Keeping triglycerides at high levels is very common, but due to the silent symptoms that this entails there are very few people who manage to notice it. In general, high triglycerides do not give rise to exaggerated symptoms, but they do produce setbacks to the organism that could be identified through medical check-ups and thus avoid more serious health complications.
For this reason, the first thing we must be clear about is that triglycerides are fat particles that are present in the blood and that are reproduced when we eat and our body converts into triglycerides all those calories that we do not need immediately in this fat.
These are stored in fat cells and then, hormones release them to provide energy to our body. If you consume more calories than you burn, especially from carbohydrate-rich foods, it is possible that you will have high triglycerides and can lead to hypertriglyceridemia.
The main problems caused by high triglyceride levels are related to the health of the liver, heart and pancreas, so it is vital to limit the intake of foods that have this type of fat in large quantities.
Correct triglyceride levels
In case we need to check if we have high triglyceride levels, we should undergo a blood test. In fact, having uncontrolled triglyceride levels can cause serious health problems, so if we have a picture of hypertriglyceridemia we must take the necessary measures: A balanced diet and plenty of exercise.
It will be our cardiologist who should evaluate the presence of symptoms and indicate the realization of the analysis to measure the levels of triglycerides, total cholesterol, HDL and LDL cholesterol, so it is also possible to investigate whether the other parameters are altered and initiate the most appropriate treatment.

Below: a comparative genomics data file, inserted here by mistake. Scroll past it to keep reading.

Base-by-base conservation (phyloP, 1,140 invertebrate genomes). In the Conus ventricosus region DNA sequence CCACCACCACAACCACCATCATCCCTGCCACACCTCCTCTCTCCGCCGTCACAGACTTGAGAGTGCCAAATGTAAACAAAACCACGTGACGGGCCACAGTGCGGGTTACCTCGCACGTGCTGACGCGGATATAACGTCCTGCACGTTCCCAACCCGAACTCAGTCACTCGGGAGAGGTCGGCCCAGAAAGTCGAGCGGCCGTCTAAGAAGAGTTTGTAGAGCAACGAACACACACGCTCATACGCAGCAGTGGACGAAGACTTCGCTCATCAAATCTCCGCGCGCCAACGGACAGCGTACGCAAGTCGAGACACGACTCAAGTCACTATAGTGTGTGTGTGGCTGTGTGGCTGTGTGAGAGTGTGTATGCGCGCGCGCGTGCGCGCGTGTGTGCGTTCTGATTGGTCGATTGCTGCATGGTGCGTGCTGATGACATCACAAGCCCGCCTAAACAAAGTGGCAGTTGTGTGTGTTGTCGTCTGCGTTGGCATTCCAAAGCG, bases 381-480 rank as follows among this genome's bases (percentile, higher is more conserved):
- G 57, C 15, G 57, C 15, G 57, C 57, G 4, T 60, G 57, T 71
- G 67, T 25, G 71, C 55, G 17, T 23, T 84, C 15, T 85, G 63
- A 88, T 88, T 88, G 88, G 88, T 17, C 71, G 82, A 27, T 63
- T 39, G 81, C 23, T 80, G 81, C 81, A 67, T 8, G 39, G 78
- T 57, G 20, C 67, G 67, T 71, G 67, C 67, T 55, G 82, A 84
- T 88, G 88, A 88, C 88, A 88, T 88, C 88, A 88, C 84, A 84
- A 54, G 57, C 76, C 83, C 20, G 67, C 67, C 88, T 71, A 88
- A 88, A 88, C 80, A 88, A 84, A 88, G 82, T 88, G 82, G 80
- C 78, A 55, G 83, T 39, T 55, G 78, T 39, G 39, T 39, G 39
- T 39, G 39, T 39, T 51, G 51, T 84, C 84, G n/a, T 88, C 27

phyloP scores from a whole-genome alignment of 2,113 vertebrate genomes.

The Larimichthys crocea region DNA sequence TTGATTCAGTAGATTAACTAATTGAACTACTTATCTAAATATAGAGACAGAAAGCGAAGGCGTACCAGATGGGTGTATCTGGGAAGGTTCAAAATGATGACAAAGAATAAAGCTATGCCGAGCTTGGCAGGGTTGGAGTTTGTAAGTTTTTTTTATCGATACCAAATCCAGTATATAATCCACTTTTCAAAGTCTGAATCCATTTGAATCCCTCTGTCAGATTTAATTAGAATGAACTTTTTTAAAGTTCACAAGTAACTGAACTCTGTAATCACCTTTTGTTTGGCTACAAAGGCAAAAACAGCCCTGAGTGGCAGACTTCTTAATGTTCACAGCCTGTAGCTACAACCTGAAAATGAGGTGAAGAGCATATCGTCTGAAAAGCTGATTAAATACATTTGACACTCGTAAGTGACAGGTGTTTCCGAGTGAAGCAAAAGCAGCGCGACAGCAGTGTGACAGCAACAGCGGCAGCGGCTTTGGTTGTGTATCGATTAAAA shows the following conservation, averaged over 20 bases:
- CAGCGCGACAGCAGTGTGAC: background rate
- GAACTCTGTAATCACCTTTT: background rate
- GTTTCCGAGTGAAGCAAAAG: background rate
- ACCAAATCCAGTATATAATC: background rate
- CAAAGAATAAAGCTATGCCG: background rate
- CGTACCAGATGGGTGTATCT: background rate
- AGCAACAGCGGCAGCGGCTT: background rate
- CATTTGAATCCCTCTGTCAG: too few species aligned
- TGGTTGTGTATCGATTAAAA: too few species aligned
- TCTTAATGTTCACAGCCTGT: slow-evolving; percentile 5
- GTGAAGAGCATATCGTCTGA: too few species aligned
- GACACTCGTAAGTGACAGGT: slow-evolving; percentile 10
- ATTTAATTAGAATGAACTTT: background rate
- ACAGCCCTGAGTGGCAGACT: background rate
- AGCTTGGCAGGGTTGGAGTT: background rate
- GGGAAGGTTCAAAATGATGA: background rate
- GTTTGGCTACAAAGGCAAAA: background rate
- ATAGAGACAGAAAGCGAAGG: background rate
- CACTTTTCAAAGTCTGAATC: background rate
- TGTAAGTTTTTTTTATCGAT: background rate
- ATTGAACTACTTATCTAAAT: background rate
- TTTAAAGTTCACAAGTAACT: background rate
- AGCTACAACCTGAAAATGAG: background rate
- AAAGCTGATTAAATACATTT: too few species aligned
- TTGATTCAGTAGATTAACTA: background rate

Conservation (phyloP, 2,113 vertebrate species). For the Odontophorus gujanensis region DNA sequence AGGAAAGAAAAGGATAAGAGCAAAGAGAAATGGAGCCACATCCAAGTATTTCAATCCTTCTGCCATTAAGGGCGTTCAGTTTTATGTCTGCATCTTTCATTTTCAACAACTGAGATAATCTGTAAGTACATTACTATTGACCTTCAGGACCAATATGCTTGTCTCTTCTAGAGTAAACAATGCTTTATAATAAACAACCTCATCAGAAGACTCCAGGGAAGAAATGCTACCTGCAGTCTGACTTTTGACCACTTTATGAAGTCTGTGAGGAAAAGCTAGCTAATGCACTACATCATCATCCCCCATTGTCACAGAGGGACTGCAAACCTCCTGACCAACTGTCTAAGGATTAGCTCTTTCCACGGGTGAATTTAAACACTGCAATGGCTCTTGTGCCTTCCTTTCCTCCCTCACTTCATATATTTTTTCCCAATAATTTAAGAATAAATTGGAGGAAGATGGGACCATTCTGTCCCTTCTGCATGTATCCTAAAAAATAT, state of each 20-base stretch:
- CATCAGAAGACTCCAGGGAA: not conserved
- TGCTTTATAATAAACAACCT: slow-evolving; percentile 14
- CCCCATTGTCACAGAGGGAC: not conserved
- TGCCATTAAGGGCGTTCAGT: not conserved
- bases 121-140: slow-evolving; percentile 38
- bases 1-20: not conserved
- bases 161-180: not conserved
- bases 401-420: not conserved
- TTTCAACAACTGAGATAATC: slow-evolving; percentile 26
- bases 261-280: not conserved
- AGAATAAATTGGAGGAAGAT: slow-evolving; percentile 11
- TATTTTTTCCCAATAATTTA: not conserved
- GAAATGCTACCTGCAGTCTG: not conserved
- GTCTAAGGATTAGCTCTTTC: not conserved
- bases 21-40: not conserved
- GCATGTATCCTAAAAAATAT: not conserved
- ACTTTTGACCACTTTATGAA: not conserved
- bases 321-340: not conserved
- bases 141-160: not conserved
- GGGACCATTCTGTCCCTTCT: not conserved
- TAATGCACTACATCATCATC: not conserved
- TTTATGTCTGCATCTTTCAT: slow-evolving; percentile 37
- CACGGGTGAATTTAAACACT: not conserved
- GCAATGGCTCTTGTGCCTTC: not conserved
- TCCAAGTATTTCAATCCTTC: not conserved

These are the different levels at which our triglycerides can be:
- Less than 150 mg/dL: Desirable.
- 150-199 mg/dL: At the upper limit
- 200-499 mg/dL: High
- 500 mg/dL or more: Very high
4 symptoms of high triglycerides
As we said at the beginning, most of the symptoms of triglycerides are silent. They may be out of control in our blood, but we are virtually unaware of them.
However, when these levels rise and mix with a number of genetic factors, we may begin to notice certain symptoms that are not very obvious, but may give us the clue we need to realize that our triglycerides are out of control:
- Small balls of fat on the eyelids, yellowish and called xanthelasma.
- White spots on the retina.
- Small balls of fat on the skin called xanthomas, mainly located on the hands, arms, feet and joints.
- Accumulation of fat in the abdominal region and other parts of the body.
These alterations should be identified as soon as possible, through a consultation with the physician, and their treatment should be carried out as soon as possible, in order to avoid other more serious complications such as atherosclerosis, pancreatitis or hepatic steatosis.